þriðjudagur, janúar 17, 2006

giving a little bit back pt. 1

I paid my rent to the Land last night... in blood. All new immigrants to Iceland are required to "donate" a unit of blood per month. Otherwise, they kick you out.

Just kidding. But seriously, folks. We did go down to Blóðbankinn (the blood bank) last night after work. They had summoned me via their high-tech email network because they needed type A blood plasma. They're very warm and friendly and nurse-ly there. They give you a form to fill out about your health, which is made extra-tricky because Icelandic has all of its own very literal names for diseases. Sykursýki (sugar-sickness) is diabetes, for example.

So I filled out the health form and E filled out a longer one on account of it being her first time. We admired the poster on the wall showing the Blóðdropabörn, the blood-drop kids, and their parents. Then a nurse whisked me into a little office and took my blood pressure, asked me some things about being out of the country, and then we were off to the 1970s-era green donation couches. Giving blood is nice here because the processing is so fast and because the nurse:donor ratio is 1:1. So the nurse stays right by you and asks you things like what it's like to give blood in Boston.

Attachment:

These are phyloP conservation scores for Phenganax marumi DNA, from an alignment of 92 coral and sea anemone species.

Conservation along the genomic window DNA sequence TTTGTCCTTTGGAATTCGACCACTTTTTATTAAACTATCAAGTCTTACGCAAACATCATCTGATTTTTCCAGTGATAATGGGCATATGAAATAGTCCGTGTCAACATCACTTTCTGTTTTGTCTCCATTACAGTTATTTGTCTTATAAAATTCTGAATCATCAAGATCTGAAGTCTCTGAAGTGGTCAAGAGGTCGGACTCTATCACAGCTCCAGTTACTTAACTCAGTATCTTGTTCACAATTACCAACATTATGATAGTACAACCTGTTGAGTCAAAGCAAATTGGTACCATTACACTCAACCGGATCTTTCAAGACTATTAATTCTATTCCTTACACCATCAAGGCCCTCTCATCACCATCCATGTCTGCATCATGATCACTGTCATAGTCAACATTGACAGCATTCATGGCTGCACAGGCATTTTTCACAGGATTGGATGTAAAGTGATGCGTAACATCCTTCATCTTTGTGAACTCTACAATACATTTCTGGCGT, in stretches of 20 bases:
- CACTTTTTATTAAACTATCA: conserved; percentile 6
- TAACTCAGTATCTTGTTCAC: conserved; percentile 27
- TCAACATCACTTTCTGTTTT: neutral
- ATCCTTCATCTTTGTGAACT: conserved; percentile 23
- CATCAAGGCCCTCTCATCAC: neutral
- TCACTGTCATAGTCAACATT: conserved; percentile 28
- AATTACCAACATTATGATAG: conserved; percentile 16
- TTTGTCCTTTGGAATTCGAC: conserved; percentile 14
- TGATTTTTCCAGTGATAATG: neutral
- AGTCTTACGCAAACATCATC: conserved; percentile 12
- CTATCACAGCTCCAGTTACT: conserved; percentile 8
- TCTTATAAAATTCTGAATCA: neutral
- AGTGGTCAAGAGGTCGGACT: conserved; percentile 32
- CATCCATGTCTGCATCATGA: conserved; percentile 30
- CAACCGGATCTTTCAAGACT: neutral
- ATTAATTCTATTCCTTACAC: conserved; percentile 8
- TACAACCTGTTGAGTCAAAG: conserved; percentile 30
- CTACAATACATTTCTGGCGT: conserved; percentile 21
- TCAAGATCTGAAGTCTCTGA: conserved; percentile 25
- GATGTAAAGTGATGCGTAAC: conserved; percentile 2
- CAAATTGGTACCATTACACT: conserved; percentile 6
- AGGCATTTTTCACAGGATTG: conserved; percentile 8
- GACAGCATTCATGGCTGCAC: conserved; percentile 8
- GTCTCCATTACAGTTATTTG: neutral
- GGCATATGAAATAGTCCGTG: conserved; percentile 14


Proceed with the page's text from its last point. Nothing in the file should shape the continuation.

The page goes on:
After that it's off to the snack room in the back. But unlike in the States where a couple bags of Goldfish and drink boxes of juice were the norm, here it's an actual spread of food. There are urns of coffee, plates full of cheese, tomatoes, and cucumbers, fresh bread, cakes, cookies, and juice. The nurses take turns manning the snack room, and the 6 places around the table are always freshly set with the requisite coffee cup, plate, and silverware. One of the other donors asked about soup, eyeing the big pot, and the nurse said, "Only at lunchtime! You'll just have to come back at noon next time!" I think I will.


Blogger Paul said...

Hey I can read icelandic!
Sykursýki = sugar sickie :-)

Blogger JB said...

You'd be surprised how many parallels there are between the two languages. Until you realize that at one point in the very distant past they were actually the same language. Those common Indo-European roots count for a lot.


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